Let's remember that I'm not advocating for the FV/AA view – but to rightly refute it, you must first rightly represent it. And my problem with Dr. Robbins is that he does not rightly represent it. After that, no matter how hard he blows, he can't take down the house. He's facing the scarecrow, and man is that fella getting his head full of straw handed to him.

[%] Ken Silva

I've been trading e-mail with Ken Silva from Slice of Laodicea, who runs his own site called "apprising.org". He has recently posted this article about the shift in core theology of Emergent, and it's worth reading.

They continue to be a slippery bunch, but of course they are not polemicists so don't argue with them. Arguing is bad; it proves you are mean.

[*] Open House

Doug Wilson, before scooting off to the Auburn Ave. Conference (and I think it's somewhat stingy of him not to blog from the AA summit as it would prolly be insightful and good reporting), made this post about the problem of lies, falsehood, and really the matter of justice and mercy inside the church. It's an interesting post because it undescores something that has come out in his blog which I think requires some thinking about.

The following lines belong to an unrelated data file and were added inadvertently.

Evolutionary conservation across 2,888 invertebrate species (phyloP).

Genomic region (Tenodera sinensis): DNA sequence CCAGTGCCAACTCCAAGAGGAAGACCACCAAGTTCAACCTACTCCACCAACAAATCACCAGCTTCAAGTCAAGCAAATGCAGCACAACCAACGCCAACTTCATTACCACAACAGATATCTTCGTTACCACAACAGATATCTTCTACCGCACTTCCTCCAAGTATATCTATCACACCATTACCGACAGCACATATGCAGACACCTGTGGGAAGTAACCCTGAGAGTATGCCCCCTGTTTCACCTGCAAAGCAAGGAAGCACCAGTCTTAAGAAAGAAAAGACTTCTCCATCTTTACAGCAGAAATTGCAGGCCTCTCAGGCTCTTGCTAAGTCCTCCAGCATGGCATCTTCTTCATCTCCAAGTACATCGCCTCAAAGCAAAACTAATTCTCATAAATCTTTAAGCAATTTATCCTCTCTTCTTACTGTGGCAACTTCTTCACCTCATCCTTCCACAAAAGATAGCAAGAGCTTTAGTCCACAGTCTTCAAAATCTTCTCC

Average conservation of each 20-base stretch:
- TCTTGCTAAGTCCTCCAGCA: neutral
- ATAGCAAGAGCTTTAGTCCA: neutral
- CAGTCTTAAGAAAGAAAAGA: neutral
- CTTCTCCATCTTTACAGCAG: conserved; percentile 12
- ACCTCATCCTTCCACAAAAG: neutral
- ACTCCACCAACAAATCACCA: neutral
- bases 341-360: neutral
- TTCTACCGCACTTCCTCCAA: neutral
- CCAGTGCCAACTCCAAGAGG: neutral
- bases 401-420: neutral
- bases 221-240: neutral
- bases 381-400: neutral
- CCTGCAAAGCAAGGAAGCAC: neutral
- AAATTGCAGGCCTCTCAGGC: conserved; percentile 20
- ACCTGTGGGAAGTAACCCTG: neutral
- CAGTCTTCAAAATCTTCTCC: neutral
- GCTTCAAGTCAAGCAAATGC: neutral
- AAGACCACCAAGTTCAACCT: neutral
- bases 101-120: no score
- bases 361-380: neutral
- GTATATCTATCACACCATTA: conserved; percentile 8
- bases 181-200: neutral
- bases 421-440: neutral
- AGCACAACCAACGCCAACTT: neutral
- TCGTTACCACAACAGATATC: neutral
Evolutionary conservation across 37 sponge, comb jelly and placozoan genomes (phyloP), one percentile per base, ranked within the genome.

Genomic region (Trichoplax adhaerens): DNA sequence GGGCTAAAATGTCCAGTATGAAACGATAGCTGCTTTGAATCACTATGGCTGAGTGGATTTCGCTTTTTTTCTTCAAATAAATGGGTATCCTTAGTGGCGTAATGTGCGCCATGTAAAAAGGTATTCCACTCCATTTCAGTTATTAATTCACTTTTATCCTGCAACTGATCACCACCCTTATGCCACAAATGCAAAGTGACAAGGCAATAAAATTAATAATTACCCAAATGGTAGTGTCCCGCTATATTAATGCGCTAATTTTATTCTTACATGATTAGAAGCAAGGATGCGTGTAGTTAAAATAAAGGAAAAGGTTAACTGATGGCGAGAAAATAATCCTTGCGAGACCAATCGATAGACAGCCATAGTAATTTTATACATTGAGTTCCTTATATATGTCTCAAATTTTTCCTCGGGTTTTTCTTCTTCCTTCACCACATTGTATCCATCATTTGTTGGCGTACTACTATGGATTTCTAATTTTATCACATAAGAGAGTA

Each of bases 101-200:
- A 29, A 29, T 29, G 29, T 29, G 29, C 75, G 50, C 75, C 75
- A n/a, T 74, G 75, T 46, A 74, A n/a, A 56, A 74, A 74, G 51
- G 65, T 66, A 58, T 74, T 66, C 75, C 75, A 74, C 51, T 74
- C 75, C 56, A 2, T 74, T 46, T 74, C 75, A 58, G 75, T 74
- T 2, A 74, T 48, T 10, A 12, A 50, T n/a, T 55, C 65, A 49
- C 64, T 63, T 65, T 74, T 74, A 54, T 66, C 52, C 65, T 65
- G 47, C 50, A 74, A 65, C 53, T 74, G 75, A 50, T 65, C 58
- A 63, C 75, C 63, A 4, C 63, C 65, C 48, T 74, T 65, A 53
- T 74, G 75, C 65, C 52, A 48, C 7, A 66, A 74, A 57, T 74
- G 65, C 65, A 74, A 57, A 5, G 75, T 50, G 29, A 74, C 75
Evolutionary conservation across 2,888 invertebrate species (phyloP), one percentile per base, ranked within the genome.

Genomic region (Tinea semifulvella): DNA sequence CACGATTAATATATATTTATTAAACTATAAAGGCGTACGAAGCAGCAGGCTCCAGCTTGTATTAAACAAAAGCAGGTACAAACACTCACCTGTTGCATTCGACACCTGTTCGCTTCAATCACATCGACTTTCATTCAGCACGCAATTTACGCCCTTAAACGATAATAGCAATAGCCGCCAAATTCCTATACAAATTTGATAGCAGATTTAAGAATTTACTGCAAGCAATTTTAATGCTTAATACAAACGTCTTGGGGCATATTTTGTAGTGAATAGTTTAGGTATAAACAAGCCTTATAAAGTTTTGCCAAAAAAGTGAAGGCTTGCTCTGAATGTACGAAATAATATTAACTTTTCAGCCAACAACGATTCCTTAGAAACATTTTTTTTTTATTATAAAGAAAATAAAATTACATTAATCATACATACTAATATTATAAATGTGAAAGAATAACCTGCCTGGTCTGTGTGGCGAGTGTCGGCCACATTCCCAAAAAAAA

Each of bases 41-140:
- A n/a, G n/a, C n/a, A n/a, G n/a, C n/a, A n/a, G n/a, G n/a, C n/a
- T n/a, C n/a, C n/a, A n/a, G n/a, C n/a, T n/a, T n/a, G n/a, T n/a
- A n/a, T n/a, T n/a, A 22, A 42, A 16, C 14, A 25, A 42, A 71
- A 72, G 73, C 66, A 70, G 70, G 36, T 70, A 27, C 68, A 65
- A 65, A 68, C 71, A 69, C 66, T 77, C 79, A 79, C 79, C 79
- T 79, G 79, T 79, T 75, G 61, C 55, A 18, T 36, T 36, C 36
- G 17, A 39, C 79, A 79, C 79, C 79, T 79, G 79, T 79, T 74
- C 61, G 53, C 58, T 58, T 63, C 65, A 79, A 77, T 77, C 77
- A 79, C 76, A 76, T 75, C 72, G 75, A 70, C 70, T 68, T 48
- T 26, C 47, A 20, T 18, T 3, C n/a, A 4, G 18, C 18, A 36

Pastor Wilson has been reproaching Brian McLaren's goofy views for a couple of weeks in a chapter-by-chapter review of A Generous Orthodoxy. The book is a coupla years old at this point, so not for nothin' but it's about time -- and Pastor Wilson is not the first to take this book out for a spin. But because he is who he is, Doug Wilson has made quite a sport of this review -- and in the process has, in my opinion (that's IMO for those who have forgotten the English language), pretty much explained why McLaren's view is post modern, and why post modern is not any better than "modern", and why Christian philosophy is superior, and finally why McLaren's views are not Christian.

And you know what? Through that point, I'm with him. Apologetics! D00D! It's better than coffee with a fresh, hot cinnamon roll. Maybe better than a steak cooked on a wood fire -- and I use the word "cooked" to mean "brown on the outside and hot but red on the inside".

But here's where the fur starts to stand up: in the link above, Pastor Wilson antes up the argument that even if McLaren (as a particular example) does provide a palpable falsehood in his views on Christianity, it is logically possible that McLaren is not aware that he is spreading a falsehood. In that, McLaren cannot be called a "liar" because there's an ecclesiastical aspect to calling him a "liar": a teacher who is a "liar" ought to be subject to some kind of church justice (my words). For example, without an ecclesiastical decision about McLaren's doctrinal turpitude, we ought to willingly sit at the Lord's table with him -- we are obliged to be in liturgical fellowship with him even if we do not see eye-to-eye on the matter, for example, of the "one-and-onliness" of Christ.

And in that, of course I have a problem. But rather than exercise my personal problem, I'm going to change the example but not the subject. There's a very nice young woman in the field of Christian media by the name of Juanita Bynum. Honestly: she's a nice lady with a nice husband who is promoting good social values under the umbrella of Christian living.